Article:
Program Notes: Schubert and the Swedish Mozart
Joseph Martin Kraus (1756 – 1792)
Symphony, C minor (1783)
Larghetto – Allegro
Finale – Allegro assai
Franz Schubert (1797 – 1828)
Symphony No.5 in B-flat major, D.485
II. Andante con moto
III. Menuetto: Allegro molto
IV. Allegro vivace
JOSEPH MARTIN KRAUS
Born in Miltenberg am Main, Germany, June 20, 1756; died in Stockholm, December 15, 1792
Symphony in C minor, VB 142 (1783)
Where Mozart had to travel the European courts and capitals as a child, Joseph Martin Kraus – born in the same year as Mozart, died one year later – had the good fortune to travel widely in the early years of his professional career. On their travels, both met celebrated composers, deepened their understanding of musical history and came away armed with a practical working knowledge of the latest compositional innovations and developments in music for both concert room and theatrical stage.
Kraus was born in Germany, educated in Mannheim, where he heard and was taught by members of the renowned orchestra, before pursuing studies in philosophy in Mainz, Erfurt and Göttingen. Literature and music eventually won the day, however, and Kraus began to focus on composition and published a collection of poems, a drama, and works of criticism. Three years in Stockholm brought modest public recognition as a conductor, but not the position he was hoping for at the court of the Swedish King Gustav III, where the arts and creativity were famously embraced. An opera, Proserpin, with a libretto at least in part by the King, then won Kraus a position at court in 1781. Before long, the newly appointed assistant kapellmästare won a fully supported four-year grand tour throughout Germany, Italy, France, and England.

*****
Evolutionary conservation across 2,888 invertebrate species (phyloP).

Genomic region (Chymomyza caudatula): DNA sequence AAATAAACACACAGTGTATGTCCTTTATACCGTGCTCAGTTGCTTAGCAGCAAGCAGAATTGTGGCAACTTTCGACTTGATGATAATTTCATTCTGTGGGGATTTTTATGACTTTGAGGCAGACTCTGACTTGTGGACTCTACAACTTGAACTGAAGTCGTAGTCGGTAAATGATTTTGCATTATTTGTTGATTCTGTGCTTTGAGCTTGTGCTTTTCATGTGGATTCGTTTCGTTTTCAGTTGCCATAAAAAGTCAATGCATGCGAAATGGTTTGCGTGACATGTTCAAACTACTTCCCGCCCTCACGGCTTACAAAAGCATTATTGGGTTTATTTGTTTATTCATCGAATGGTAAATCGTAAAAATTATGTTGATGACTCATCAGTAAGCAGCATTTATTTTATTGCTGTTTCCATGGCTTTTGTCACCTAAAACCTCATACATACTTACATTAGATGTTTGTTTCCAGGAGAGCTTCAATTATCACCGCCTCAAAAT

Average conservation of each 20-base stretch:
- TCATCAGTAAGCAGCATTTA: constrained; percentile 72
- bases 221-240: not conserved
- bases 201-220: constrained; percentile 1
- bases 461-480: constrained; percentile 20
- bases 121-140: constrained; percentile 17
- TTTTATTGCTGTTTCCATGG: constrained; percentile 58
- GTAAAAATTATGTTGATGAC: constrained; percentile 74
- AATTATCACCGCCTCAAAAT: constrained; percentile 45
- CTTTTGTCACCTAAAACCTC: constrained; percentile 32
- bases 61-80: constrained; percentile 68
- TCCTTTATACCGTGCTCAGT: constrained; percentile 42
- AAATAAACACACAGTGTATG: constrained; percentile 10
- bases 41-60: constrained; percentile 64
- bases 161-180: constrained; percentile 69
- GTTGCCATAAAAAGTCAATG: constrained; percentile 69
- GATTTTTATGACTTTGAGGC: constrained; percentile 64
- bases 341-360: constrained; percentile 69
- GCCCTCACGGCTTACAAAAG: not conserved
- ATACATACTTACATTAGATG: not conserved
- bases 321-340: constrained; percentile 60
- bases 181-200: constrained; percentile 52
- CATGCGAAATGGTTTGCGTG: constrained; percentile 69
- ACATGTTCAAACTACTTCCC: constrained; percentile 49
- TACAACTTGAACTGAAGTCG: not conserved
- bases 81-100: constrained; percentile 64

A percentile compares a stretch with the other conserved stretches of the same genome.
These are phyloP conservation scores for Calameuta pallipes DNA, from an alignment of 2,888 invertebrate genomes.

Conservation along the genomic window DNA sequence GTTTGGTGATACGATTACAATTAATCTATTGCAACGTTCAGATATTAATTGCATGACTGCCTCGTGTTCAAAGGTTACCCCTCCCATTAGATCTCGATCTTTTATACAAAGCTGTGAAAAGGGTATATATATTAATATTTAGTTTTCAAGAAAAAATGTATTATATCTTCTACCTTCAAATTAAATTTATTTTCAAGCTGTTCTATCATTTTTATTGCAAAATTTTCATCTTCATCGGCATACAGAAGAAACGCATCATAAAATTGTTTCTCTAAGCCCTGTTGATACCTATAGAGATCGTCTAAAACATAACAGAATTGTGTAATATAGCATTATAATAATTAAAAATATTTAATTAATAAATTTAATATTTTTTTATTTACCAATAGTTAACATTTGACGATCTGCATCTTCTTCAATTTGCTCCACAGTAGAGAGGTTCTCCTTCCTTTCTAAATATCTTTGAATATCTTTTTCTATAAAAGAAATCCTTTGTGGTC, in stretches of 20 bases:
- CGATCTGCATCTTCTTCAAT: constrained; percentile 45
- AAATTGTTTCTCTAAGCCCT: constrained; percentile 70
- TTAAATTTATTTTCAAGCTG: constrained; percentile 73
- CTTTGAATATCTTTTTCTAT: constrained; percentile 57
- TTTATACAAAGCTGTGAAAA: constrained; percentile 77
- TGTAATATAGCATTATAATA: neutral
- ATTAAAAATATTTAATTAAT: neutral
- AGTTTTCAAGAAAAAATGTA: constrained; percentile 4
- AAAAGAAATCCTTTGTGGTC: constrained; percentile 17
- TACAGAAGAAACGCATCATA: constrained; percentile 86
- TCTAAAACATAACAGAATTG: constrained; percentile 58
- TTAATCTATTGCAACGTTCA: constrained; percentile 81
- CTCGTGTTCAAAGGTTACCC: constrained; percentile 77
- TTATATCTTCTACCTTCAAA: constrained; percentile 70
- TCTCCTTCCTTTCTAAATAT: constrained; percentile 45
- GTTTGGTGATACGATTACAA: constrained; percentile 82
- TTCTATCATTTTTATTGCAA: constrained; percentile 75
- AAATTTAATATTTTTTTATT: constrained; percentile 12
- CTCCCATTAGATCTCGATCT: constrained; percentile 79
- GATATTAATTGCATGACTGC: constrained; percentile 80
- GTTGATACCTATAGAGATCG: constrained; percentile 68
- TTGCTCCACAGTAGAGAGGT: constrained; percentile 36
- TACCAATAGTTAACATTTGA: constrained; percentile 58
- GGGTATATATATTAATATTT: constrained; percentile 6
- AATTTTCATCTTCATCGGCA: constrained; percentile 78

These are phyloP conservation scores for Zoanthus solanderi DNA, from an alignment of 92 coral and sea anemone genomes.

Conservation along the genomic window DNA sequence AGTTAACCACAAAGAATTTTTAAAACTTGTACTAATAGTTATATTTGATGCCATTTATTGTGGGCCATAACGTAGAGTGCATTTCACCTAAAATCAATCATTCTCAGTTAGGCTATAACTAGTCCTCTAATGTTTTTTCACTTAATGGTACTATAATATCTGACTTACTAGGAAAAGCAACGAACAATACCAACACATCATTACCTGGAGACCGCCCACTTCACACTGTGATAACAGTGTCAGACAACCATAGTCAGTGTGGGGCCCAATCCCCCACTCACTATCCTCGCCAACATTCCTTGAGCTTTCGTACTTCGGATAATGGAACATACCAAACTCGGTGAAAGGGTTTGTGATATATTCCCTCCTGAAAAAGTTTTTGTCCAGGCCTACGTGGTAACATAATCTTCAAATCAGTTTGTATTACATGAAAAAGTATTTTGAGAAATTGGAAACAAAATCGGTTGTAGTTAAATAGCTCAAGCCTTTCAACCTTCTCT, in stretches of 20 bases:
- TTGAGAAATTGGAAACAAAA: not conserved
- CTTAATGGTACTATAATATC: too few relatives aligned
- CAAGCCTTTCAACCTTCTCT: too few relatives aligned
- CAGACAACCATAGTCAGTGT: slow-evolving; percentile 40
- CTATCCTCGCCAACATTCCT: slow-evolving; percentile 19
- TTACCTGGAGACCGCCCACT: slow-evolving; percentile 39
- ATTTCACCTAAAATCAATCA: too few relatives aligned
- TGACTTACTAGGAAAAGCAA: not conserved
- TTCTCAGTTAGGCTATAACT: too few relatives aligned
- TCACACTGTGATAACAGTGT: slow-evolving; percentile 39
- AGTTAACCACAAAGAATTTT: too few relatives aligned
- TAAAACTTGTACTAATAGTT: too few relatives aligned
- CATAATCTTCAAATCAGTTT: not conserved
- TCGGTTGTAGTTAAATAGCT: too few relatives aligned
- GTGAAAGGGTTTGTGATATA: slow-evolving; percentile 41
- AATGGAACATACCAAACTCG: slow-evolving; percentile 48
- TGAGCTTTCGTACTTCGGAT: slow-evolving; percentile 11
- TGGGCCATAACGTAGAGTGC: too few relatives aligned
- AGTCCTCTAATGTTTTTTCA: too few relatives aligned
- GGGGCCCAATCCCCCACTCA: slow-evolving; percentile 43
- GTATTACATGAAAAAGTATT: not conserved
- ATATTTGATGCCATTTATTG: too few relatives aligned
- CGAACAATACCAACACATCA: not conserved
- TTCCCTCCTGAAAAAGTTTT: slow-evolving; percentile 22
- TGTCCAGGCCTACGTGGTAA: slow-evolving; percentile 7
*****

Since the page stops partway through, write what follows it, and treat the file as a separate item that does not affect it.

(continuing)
Its effect on the music of the 26-year-old composer is tangible. Composed just one year into his tour, Kraus’s solid German training and broad knowledge of current musical trends give the C minor Symphony he wrote in Vienna in 1783 a cosmopolitan feel. The three-movement work is compact, thematically unified, expressive, and expertly scored. Even after the composer’s death, it maintained a tentative presence here and there thanks, in part, to its posthumous publication in 1797 by an international publisher, Breitkopf und Härtel. Several recordings of it are now in the catalogue.
Scored for strings, oboes, bassoons and four horns, the shadow of Haydn and Gluck hovers over its pages. Kraus met them both during his time in Vienna. The introductory Larghetto with its ominous solemnity, tense suspensions, stepwise downward progressions, and dark, chromatically pierced shading derives directly from the opening pages of Gluck’s opera Iphigénie en Aulide. Many, notably Wagner, have written how the dramatic power of Gluck’s overture foreshadows the main characters and conflicts in Gluck’s opera-tragedy. Kraus follows a similar plan in his symphony. From his restless, Gluck-inspired symphonic opening, the German-Swedish composer establishes motifs that will permeate the rest of the work. The final violin phrase of this Larghetto introduction, for example, is immediately transformed into the Allegro’s driving opening theme. This is the kind of detail that Haydn would have noticed when he expressed admiration for the piece (according to a credible 18th century source) after Kraus gave him a copy during one of his visits. A second theme, now in the major key, is more relaxed, though its development does nothing to delay the forward drive of the music. When it reappears towards the end of the opening movement, its shading is now in the C minor home key and its motivic connection with the two themes already mentioned becomes clear.